Learning To Fly
Birds Young DBs Shined Vs. Packers
PHILADELPHIA – Reed Blankenship held court with the media outside his locker Sunday night as a chorus of “Reed! Reed! Reed!” echoed from the defensive back’s corner of a jubilant Eagles locker room.
Across the room, wide receiver Zach Pascal added to the commotion, delivering a spirited message to his team’s unlikely hero during Blankenship’s postgame availability.
Normally, the undrafted rookie occupies his relatively barren locker stall after games without much fanfare, occasionally glancing to teammates being interviewed nearby before ultimately exiting unnoticed.
But the scene that unfolded around Blankenship’s locker following Sunday night’s 40-33 Eagles win over the Packers was unlike anything he had seen or experienced in the first 11 weeks of his pro career.
With 3 minutes, 37 seconds left before the break, safety C.J. Gardner-Johnson put a hit on Packers wide receiver Christian Watson following a 21-yard completion that drew the Packers within scoring distance.
Making matters worse, Gardner-Johnson, who leads the Eagles with five interceptions, remained down on the Lincoln Financial Field grass in apparent pain for a prolonged period before the medical cart whisked him away.
The next man up was not former fourth-round pick K’Von Wallace, but rather Blankenship, who had previously logged only two defensive snaps entering. The five-play, 37-yard drive culminated in an 11-yard touchdown strike from Aaron Rodgers to wide receiver Randall Cobb the following play, and it appeared the game had turned on its axis.
On the ensuing Packers possession, Rodgers, the league’s reigning MVP, marched the revitalized Green Bay offense to the Philadelphia 28-yard line, but momentum was drastically altered on the following play.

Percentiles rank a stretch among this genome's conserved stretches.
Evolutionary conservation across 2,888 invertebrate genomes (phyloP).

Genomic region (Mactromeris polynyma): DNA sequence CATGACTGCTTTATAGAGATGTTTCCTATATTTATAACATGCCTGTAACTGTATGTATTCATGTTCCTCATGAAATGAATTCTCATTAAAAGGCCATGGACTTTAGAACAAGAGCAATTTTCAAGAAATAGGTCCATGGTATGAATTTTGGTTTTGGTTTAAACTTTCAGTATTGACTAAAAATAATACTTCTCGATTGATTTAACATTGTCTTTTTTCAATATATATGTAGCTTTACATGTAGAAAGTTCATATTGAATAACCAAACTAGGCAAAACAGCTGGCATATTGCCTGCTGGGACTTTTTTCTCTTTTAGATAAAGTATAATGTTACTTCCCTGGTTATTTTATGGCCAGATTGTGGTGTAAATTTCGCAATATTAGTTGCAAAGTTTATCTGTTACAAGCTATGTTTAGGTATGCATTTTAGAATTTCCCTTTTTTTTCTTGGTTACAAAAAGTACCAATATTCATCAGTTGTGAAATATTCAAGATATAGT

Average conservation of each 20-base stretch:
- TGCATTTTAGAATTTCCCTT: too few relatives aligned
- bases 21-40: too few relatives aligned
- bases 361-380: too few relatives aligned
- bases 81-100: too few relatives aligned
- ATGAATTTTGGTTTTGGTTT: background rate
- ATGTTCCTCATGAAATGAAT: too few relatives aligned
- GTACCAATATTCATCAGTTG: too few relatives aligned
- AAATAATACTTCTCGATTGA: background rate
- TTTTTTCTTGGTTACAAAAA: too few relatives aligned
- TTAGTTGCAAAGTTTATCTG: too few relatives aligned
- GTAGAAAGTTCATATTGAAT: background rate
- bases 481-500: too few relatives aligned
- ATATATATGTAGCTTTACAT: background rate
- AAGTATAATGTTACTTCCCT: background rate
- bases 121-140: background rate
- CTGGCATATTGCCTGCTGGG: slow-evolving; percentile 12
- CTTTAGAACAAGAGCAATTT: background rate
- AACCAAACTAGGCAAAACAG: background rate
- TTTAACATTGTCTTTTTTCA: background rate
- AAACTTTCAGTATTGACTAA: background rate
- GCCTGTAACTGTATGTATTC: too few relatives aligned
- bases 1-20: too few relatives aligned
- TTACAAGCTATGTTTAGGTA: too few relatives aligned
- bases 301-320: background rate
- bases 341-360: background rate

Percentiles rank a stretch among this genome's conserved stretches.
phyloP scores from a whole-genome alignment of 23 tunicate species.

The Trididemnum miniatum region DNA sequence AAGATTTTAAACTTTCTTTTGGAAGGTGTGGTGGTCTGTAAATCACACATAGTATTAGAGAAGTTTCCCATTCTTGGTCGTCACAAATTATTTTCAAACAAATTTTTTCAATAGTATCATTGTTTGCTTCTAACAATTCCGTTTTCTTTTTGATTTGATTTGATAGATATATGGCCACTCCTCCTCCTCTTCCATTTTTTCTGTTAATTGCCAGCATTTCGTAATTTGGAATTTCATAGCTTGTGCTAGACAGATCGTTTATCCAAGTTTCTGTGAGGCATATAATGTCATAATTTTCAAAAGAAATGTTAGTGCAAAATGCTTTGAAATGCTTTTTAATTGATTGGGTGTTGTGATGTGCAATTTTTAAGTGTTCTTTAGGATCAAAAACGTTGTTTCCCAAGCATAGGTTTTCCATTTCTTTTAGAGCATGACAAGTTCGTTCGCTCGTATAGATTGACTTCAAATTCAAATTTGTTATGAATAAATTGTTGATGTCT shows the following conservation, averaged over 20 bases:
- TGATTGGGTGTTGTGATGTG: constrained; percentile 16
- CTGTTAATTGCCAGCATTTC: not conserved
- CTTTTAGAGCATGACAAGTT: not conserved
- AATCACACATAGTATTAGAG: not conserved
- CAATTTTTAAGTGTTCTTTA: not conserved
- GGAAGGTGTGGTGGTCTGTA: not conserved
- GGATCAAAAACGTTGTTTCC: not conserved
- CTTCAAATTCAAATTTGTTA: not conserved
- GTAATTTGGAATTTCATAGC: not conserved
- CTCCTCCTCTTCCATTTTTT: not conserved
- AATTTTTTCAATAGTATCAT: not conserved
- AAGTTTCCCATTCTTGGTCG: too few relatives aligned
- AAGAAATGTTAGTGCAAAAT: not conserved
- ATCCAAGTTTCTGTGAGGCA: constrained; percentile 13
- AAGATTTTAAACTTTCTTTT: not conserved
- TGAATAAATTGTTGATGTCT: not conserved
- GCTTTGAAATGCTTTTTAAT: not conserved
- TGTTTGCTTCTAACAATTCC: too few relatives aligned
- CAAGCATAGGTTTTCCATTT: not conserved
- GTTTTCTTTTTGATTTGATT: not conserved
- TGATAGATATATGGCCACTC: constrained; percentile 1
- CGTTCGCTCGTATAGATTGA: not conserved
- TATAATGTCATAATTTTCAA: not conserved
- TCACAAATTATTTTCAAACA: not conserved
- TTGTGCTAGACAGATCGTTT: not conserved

Just as the Packers appeared poised to reclaim the lead as Rodgers rifled a pass over the middle toward tight end Tyler Davis, an unfamiliar No. 32 broke on the ball, flashing in front of Davis to secure the interception at the 18.
Blankenship’s momentum sent him tumbling to the Philadelphia 22, where he was met by a convoy of elated teammates waiting to embrace him.
“You know, it was one of those situations that I did my job,” Blankenship said after the game. “I was a little deep in my coverage and I read A-Rod’s eyes and broke on it pretty quick.
“So, that comes with a lot of hard work and learning from the guys in front of me, like Marcus Epps, who’s been a great role model for me. I love how [Marcus] plays. It makes me feel a lot more calm when I was out there.”
Blankenship, out of Middle Tennessee State, was predominantly deployed on special teams sans for a small cameo in a dime formation last week in Indianapolis. He was quick to credit the veteran Epps for being instrumental in his development and for calming an understandably jittery rookie during his first extended action.
“[Marcus] just tries to do everything right,” Blankenship said. “And when he’s just a little bit off, he knows it immediately and he fixes it. He’s very good at communicating. Coaches can rely on him. He’s a reliable guy.
“That’s what I wanna be later on in my career – somebody they can rely on to get their job done. And if stuff hits the fan, I can be the guy they look at. So, Marcus is that guy – he will always be that guy.”
In 35 defensive snaps, the 23-year-old combined for six tackles, an interception, and a pass defended, becoming the latest example of the Eagles’ “next man up” philosophy.
One dozen games into his professional career, Blankenship has taken away an important lesson.